A kopitiam's reputation was based as much on the strength of its kopi (coffee) and sweetness of its homemade kaya (coconut jam) as the rice and noodle dishes it might serve.

Which opens up possibilities of pointing out the last meal a victim ate contained kaya or kopi was Not prepared in the kopitiam (s)he was found dead in, or that the stone mortar used to bash someone's head in couldn't have been wielded by a superstitious person... unless he or she's the one now making panicky offerings to the Rock to atone...

I won't share any of the photos I took (without permission while pretending to be taking selfies) of all the people in the koptiam. I know the stories I make up about their lives and how/ why they chose what they're wearing/ eating/ carrying/ complaining about/ watching/ texting comes more from me than from them, but until I've settled on the general outline of my next book I'm 'auditioning' characters for major and minor roles and this is probably the second most exciting part of the writing process.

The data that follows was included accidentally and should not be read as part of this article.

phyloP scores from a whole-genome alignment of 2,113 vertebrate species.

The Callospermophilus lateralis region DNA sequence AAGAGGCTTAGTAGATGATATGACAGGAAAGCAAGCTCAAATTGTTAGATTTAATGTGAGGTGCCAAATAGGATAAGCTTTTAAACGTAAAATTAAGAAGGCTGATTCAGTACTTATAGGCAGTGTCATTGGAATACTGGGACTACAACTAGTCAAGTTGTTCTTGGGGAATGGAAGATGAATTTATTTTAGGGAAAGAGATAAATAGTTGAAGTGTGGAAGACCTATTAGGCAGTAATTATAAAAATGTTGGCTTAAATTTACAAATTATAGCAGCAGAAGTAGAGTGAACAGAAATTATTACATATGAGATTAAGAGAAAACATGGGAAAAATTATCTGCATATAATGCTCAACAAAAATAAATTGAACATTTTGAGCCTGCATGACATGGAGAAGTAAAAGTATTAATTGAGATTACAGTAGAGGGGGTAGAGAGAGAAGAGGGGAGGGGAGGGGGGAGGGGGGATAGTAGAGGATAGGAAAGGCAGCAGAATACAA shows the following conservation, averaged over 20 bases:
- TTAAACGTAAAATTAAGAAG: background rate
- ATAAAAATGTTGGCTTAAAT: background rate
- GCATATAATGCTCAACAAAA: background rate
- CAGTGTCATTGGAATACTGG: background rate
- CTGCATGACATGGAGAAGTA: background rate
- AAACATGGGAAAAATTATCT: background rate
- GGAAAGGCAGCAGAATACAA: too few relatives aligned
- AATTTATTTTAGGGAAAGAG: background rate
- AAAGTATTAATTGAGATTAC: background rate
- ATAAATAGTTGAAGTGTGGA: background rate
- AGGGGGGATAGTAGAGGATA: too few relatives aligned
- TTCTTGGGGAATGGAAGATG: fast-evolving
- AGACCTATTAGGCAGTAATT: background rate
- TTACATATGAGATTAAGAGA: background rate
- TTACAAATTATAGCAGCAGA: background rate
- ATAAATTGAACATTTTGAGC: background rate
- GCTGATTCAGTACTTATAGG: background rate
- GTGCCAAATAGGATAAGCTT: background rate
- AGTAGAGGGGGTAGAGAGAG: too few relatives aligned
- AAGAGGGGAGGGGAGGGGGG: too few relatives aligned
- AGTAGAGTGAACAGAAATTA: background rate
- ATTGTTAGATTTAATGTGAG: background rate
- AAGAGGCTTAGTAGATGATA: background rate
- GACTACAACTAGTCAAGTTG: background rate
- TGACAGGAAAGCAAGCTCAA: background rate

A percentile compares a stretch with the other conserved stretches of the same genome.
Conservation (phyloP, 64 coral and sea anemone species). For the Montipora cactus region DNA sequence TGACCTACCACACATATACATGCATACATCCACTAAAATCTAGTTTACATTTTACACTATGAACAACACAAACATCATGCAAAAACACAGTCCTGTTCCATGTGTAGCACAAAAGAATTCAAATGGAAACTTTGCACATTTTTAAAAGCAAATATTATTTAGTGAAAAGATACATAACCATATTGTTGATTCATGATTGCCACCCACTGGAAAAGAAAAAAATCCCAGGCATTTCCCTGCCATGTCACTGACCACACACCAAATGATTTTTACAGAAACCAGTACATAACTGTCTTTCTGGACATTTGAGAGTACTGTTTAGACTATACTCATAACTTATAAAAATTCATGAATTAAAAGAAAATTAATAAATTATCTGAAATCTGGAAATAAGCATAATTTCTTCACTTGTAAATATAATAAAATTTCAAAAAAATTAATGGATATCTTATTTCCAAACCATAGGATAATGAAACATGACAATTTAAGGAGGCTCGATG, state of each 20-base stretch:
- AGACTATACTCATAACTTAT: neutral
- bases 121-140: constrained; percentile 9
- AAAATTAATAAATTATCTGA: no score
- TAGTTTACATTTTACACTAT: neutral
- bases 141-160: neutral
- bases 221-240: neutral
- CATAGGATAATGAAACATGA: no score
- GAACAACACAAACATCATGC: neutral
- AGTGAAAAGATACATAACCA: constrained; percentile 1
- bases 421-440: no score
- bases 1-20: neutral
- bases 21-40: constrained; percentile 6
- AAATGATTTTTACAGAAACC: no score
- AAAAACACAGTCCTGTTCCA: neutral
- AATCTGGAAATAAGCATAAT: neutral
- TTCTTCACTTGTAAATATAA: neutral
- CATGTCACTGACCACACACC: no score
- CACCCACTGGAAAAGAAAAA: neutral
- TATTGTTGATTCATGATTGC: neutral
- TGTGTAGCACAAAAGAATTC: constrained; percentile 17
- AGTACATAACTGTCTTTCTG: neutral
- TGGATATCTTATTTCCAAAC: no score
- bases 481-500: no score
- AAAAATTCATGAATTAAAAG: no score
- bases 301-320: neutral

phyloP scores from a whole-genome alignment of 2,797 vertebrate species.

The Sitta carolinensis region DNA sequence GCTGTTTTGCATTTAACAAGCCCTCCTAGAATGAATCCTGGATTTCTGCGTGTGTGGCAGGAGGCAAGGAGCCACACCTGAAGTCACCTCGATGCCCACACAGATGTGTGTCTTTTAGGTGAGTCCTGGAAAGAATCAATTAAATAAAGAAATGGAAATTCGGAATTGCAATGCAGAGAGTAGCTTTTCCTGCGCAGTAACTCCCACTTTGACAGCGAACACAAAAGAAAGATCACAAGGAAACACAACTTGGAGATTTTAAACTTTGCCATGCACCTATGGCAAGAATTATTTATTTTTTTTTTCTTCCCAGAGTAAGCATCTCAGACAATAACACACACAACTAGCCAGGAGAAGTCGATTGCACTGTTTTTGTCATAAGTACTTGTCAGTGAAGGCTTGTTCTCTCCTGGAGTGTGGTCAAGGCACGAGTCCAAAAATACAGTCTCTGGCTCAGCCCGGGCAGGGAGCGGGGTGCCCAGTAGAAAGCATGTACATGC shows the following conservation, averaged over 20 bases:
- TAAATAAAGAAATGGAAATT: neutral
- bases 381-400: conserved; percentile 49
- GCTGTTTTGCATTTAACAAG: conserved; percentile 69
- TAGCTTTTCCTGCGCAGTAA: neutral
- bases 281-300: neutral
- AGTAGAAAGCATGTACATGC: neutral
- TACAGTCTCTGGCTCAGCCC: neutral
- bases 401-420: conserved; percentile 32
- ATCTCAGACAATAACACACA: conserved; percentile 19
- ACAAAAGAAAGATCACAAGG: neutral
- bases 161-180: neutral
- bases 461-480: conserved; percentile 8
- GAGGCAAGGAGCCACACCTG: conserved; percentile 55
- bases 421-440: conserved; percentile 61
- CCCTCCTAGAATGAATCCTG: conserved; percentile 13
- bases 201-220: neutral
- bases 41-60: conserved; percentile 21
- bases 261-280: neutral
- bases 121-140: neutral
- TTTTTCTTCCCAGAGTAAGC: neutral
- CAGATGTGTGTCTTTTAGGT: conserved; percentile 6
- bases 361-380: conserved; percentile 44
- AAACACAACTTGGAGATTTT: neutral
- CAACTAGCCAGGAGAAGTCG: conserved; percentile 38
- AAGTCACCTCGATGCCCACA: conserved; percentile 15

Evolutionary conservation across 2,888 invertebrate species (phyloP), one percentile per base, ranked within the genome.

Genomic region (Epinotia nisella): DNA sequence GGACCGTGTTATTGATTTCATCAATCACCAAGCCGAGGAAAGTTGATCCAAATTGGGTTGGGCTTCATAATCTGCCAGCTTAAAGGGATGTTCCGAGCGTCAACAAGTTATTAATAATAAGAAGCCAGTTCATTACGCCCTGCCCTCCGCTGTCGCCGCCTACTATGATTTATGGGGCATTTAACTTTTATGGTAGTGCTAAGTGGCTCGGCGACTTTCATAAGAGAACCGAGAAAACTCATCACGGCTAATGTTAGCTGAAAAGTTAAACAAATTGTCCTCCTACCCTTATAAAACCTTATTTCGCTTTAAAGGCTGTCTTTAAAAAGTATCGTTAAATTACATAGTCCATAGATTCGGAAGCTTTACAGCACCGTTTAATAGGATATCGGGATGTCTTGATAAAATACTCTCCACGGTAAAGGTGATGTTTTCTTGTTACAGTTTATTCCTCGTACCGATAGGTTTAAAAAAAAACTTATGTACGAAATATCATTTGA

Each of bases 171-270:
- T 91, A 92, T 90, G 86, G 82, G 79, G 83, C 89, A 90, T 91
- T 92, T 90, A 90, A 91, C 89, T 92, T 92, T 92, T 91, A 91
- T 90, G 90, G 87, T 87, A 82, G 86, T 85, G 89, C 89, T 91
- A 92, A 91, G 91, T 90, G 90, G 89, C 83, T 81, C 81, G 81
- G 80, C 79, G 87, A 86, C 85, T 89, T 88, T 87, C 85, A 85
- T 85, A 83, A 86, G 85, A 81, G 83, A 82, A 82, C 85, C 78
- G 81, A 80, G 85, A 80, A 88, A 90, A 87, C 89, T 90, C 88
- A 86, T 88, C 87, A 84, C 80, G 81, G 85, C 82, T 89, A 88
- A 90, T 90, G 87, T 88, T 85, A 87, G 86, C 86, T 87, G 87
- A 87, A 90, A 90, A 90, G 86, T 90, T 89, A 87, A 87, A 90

And it's a lot more pleasant and less painful than the actual writing! 

But I'll leave you with one more snail picture:

I like this one because you can see the snail eyes on stalks that extend and turn to take in everything around it. 

Happy Rock Birthday, everyone! (And please tell me, would you read a book with snails in it? Or would you find them taboo as clues?)



  1. I love the snail idea, Ovidia. We also have interesting land snails in South Africa. I'm sorry I didn't think of the idea first!